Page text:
Nielsen Media Research was in full damage control mode Wednesday as the primetime network ratings were held hostage for a third day in a row.
Patient network execs — who are accustomed to Nielsen ratings delays, which usually take place around long holiday weekends — had nonetheless grown impatient as they woke up to yet another day without any numbers.
“It makes you really wonder, though, about the validity of anything they put out,” huffed one network exec, who sarcastically added, “I love it. It’s like a vacation.”
The delays come at an inopportune time for the nets, which are slicing and dicing every bit of data in order to make some tough decisions on which bubble shows to bring back next fall and which ones to let fade away.
It’s likely particularly frustrating for creatives at shows like ABC sitcom “Better Off Ted,” which aired its season finale Tuesday night — yet a day later, the network and those behind the show had no idea how the episode performed.
“Ted” has already been hit by a spate of bad luck — including President Obama’s decision to hold a press conference in its timeslot on April 29, forcing ABC to move the show’s season finale to Tuesday. Before that, another Obama TV event forced Fox to move an “American Idol” episode smack against “Ted’s” premiere episode.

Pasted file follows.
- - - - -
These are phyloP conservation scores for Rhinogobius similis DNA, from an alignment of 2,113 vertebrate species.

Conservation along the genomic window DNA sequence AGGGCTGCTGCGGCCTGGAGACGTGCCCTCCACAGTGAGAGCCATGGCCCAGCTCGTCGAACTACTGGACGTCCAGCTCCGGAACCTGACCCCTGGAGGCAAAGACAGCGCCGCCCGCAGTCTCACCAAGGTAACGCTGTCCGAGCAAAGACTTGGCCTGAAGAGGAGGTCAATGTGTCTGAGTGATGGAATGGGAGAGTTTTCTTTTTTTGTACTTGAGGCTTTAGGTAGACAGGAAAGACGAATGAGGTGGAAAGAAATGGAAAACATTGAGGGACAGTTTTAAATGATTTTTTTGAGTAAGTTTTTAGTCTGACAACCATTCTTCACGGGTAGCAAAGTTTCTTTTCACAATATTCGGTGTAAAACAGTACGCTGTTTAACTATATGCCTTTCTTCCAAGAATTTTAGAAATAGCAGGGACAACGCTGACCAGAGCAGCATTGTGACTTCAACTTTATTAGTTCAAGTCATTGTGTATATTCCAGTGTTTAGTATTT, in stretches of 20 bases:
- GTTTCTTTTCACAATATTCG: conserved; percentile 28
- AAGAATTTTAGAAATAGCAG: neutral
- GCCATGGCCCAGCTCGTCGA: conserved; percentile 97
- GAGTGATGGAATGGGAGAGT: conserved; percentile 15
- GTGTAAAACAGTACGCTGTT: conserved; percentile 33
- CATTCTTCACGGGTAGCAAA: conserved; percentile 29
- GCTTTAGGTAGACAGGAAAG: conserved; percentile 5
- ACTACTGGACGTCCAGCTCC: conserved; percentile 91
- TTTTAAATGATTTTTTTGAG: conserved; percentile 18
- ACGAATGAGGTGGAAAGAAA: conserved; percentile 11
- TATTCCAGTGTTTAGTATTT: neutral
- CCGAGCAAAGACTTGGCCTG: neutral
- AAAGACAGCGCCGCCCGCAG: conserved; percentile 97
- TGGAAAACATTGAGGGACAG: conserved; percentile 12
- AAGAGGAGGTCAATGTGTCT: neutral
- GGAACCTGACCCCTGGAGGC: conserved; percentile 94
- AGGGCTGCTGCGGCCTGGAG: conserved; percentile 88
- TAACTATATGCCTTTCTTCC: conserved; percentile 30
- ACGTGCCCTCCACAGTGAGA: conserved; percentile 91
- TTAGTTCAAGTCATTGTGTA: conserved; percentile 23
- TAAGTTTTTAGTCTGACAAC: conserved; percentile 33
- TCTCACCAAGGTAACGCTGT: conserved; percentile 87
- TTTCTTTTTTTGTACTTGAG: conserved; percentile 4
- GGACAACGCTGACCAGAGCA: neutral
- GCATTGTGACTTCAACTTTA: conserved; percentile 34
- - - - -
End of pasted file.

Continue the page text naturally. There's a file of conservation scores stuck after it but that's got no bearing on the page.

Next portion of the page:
As a result of this week’s delay, the networks are likely to again dust off complaints that they’re hamstrung by the Nielsen monopoly. Several attempts have been made through the years to launch a competitive ratings service to Nielsen, but those have mostly come up short. The most viable competitor at the moment appears to be TiVo, which has been collecting national ratings for 93 broadcast and cable networks since 2007 — and recently announced plans to do the same in local markets.
Nielsen blamed the delay on a computer bug, which caused the server malfunction and prevented the Sunday night ratings from being properly reported. That, like dominoes, led to delays with Monday’s and Tuesday’s ratings as well.
“We wanted to make sure the data we were going to put out subsequently was correct, which caused a further delay,” said Nielsen spokesman Gary Holmes. “The data itself is accurate. We recognize the inconvenience to our clients, and we’re working as hard as we can to get the ratings out as soon as we can.”
Nielsen finally released the Sunday numbers by midday Wednesday — allowing the nets to report their weekly ratings. Monday and Tuesday ratings are expected to be released this morning, with the Wednesday numbers coming later.
“We hope to be caught up as soon as we can,” Holmes said. “We take this very seriously and try our best to get the ratings out on time.”
Holmes said it’s too soon to deduce what the lessons are from this malfunction — and how it may be avoided in the future.
“Every time there’s a glitch like this, we do a post-mortem to figure out what we’ve learned and apply it,” he said.